4. What does Matthew 28:19 mean when it says “in the name . . . of the holy spirit”?
5. (a) When Jesus used the Greek word for “helper,” why did he use masculine pronouns? (b) What pronoun is used in connection with the neuter Greek word for “spirit”?
6. How does a Catholic Bible admit that its use of masculine personal pronouns with the word “spirit” is not justified?
7. Why does the Greek text use masculine personal pronouns with the word “helper”?
8-10. What do two Catholic sources acknowledge about the holy spirit?
11, 12. How do two Catholic sources support the Bible’s view of the holy spirit?
1. When did Christendom declare that the holy spirit is a person?
2. What is God’s holy spirit, and what is it not?
Page 23, heading: “What About Trinity ‘Proof Texts’?”
1, 2. What must be kept in mind regarding any Bible texts offered as proof for the Trinity?
3. What three “proof texts” does a Catholic encyclopedia present?
4. What do the texts presented as proof of the Trinity say?
5-7. What do these texts offered as proof of the Trinity really prove, as acknowledged by McClintock and Strong’s Cyclopedia?
8. Although God, Jesus, and the holy spirit are mentioned in the account at Matthew 3:16, why is this no support for the Trinity?
9. Why can we dismiss the text at 1 John 5:7, as found in some older Bible translations?
1. Why do other “proof texts” not support the Trinity?
2. How did Jesus himself show what he meant when he said: “I and the Father are one”?
3. How does Paul’s use of the Greek word for “one” show that this same word at John 10:30 means one in thought and purpose?
4. In the 16th century, what did John Calvin say about using John 10:30 to support the Trinity?
5. In chapter 10 of John, how did Jesus argue that he was not God?
6-8. At John 5:18, what accusation did the Jews make against Jesus, and how did he refute it?
1. How do the Douay Version and the King James Version render Philippians 2:6, and with what intent?
2-7. How do various Bible versions render Philippians 2:6 and show a meaning opposite to that intended by the Douay Version and the King James Version?
10. Translations that render Philippians 2:6 to mean that Jesus did not think it was wrong to be equal to God are doing what, but what does an objective reading of the Greek actually reveal?
11. How do the verses preceding Philippians 2:6 show that Jesus did not want to be equal to God?
1. What is Philippians 2:3-8 actually talking about?
2. How do trinitarians try to use John 8:58 to support the Trinity?
3. How does Exodus 3:14 (KJ) use the phrase “I AM,” and what does it mean?
4. How was Jesus using the expression “I Am” at John 8:58 (JB)?
5-9. How do various Bibles render John 8:58?
10. What is the real thought of the Greek at John 8:58?
11. How do the verses preceding John 8:58 show what Jesus meant?
12. How does the King James Version read at John 1:1?
1. How does even the King James Version show that “the Word” could not be Almighty God himself, as noted by a Catholic writer?
2-11. How do various Bibles render the latter part of John 1:1?
12. What does the use of the definite article in Greek show regarding the first the·osʹ at John 1:1?
13. Since there is no definite article with the second use of the·osʹ in the latter part of John 1:1, what would a literal rendering of the phrase be?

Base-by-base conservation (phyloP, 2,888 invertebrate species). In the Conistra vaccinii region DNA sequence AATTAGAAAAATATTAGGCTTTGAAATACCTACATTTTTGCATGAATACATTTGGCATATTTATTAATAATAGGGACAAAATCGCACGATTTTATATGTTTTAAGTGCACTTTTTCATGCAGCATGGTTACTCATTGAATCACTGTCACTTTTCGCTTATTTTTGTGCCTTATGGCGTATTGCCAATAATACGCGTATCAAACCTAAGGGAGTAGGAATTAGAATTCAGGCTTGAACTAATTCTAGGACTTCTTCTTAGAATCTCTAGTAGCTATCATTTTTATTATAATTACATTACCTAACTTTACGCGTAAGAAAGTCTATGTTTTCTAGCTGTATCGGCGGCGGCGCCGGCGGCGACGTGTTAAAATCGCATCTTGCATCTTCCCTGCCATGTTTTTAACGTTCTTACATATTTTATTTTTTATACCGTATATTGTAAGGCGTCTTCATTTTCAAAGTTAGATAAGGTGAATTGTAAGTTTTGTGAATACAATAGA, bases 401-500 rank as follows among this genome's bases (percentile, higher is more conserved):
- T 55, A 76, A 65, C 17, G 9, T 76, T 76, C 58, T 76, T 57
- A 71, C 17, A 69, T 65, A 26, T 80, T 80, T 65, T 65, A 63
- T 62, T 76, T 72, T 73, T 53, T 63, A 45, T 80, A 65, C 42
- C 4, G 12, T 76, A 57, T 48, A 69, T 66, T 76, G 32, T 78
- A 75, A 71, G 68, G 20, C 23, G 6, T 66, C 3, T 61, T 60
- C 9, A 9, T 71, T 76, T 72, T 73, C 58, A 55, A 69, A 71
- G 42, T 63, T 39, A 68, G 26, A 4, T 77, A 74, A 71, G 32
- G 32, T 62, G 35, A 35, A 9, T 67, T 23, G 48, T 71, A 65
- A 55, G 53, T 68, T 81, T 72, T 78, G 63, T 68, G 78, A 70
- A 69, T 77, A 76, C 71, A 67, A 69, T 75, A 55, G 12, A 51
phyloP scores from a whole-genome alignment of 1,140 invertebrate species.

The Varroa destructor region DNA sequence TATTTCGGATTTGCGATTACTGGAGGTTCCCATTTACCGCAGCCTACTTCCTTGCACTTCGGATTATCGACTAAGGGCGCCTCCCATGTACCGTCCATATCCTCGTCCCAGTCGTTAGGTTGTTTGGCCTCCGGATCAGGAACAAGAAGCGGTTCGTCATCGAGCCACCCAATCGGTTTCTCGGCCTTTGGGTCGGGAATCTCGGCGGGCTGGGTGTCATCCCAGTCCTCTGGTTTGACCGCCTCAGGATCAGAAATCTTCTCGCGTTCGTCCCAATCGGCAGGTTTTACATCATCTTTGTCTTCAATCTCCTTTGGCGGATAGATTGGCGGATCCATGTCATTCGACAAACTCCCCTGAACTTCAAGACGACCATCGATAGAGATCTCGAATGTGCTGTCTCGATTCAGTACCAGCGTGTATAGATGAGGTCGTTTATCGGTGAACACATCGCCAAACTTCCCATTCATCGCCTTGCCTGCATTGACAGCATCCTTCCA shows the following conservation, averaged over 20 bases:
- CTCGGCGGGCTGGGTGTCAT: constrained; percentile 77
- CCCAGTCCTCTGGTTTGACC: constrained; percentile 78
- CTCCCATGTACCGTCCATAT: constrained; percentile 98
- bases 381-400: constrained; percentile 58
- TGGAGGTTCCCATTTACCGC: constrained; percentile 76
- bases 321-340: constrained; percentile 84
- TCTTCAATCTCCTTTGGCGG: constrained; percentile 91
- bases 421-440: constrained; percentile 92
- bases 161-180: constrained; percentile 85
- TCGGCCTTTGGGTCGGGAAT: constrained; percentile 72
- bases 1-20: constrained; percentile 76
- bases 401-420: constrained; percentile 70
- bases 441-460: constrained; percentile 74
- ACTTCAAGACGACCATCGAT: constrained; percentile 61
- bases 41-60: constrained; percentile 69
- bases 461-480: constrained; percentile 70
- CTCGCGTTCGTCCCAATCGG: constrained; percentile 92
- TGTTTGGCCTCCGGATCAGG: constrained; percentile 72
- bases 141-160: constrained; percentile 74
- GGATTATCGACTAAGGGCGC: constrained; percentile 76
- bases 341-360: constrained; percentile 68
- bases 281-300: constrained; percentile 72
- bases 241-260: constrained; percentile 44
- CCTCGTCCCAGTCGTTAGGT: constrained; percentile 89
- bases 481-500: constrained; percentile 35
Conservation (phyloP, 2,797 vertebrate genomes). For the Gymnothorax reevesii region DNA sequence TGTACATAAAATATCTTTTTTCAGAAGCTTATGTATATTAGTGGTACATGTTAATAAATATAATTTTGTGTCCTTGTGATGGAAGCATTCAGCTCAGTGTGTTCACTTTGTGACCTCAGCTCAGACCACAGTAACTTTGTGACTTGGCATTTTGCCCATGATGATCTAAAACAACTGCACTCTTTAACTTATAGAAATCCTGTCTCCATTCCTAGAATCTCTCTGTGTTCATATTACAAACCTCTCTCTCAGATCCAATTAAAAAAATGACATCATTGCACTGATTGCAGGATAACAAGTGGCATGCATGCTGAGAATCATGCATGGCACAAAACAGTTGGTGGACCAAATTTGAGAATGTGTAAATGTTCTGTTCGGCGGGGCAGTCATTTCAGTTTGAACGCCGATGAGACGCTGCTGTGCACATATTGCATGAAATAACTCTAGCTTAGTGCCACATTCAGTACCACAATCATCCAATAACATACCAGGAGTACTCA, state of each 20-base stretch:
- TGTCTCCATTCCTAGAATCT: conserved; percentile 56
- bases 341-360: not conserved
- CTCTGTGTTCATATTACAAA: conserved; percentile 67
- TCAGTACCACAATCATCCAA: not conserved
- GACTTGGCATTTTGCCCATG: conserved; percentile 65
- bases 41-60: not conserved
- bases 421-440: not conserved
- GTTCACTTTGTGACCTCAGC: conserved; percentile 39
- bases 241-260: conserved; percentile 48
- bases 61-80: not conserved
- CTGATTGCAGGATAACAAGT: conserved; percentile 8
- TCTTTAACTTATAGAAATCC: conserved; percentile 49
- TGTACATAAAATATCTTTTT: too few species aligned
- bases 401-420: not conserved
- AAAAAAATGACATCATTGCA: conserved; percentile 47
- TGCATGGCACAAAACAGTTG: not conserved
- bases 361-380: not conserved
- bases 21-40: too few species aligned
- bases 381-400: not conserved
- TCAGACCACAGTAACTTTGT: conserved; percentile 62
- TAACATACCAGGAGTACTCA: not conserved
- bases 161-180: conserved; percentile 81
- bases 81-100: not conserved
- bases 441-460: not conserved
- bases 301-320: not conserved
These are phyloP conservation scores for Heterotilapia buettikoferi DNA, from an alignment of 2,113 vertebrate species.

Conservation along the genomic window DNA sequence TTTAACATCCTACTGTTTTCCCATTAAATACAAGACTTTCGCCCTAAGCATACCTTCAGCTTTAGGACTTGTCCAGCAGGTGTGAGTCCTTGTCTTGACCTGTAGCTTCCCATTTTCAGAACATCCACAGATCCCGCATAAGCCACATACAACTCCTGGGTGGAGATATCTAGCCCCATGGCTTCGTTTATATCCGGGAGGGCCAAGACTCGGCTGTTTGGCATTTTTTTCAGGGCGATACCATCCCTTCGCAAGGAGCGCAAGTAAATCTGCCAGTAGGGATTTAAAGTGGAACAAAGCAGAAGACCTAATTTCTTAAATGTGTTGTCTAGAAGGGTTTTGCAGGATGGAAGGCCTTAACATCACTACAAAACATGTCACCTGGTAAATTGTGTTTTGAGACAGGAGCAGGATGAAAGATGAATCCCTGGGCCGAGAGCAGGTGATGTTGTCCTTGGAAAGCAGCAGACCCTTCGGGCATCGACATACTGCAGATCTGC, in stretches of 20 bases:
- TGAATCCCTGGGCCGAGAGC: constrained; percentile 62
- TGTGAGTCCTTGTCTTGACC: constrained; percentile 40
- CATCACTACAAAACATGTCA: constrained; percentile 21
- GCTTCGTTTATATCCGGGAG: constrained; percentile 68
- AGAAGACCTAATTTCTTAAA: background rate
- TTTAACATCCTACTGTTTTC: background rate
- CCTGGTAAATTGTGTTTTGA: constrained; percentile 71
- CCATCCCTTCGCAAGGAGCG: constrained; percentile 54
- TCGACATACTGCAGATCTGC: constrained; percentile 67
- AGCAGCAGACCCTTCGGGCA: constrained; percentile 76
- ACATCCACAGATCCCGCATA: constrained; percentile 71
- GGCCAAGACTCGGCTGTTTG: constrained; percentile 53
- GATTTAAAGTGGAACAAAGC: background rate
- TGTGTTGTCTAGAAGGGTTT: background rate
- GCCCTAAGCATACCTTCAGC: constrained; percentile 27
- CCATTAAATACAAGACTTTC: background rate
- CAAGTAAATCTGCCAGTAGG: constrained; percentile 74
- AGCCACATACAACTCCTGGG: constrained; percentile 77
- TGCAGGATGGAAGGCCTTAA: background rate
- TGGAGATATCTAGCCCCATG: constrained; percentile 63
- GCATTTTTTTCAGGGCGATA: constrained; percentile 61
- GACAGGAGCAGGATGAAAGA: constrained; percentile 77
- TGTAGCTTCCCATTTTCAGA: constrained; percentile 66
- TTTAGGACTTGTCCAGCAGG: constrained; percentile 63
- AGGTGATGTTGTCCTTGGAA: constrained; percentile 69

14. (a) Why does the Koine Greek text not have an indefinite article in front of the second the·osʹ? (b) When a predicate noun is not preceded by a definite article, when may it be indefinite?
15. What does the Journal of Biblical Literature say about the latter part of John 1:1?
16. What does John 1:1 highlight about the prehuman Jesus?
17. Why is the indefinite article “a” at times inserted by translators in Greek Scripture texts?
1. What comments did two scholars make regarding John 1:1?
2, 3. Does rendering the second the·osʹ at John 1:1 as “a god” violate any rule of Greek grammar?
4, 5. Does the context of the latter part of John 1:1 require an indefinite article in front of the word the·osʹ?
6, 7. Why does calling Jesus “a god” not conflict with there being only one God?
8. How does the term “Mighty God” applied to Jesus at Isaiah 9:6 indicate that he is not Jehovah God?
9. What comment does the Rylands Bulletin make regarding God and Jesus?
1. What may Thomas have meant when he said, “My Lord and my God,” as found at John 20:28?
2. How does the context of John 20:28 help us to understand that Thomas could not have meant that Jesus was Almighty God?
4. What can be said of any text offered as proof for the Trinity?
5. Is there even one text that clearly teaches the Trinity?
Page 30, heading: “Worship God on His Terms”
1. What kind of knowledge is vital for everlasting life?
2. (a) Identify the source of truth about God. (b) What will knowing the truth help us to avoid?
3. If we want God’s approval, what do we need to ask ourselves?
4. How does the Trinity teaching dishonor God?
5. What has resulted from the Trinity teaching?
6. When people do not hold God “in accurate knowledge,” what actions follow?
7. How have Trinitarians dishonored God?
8. How does God’s Word identify those who have the truth and those who do not?
9. What did a Danish theologian say regarding Christendom?
1. How may Christendom’s spiritual condition be described?
2. How will Christendom soon be judged, and why?
3. Why should we reject the Trinity?
4. Whose interests are served by the Trinity teaching?
5. Why does accurate knowledge of God bring great relief?
6. What urgent reason do we have for honoring God?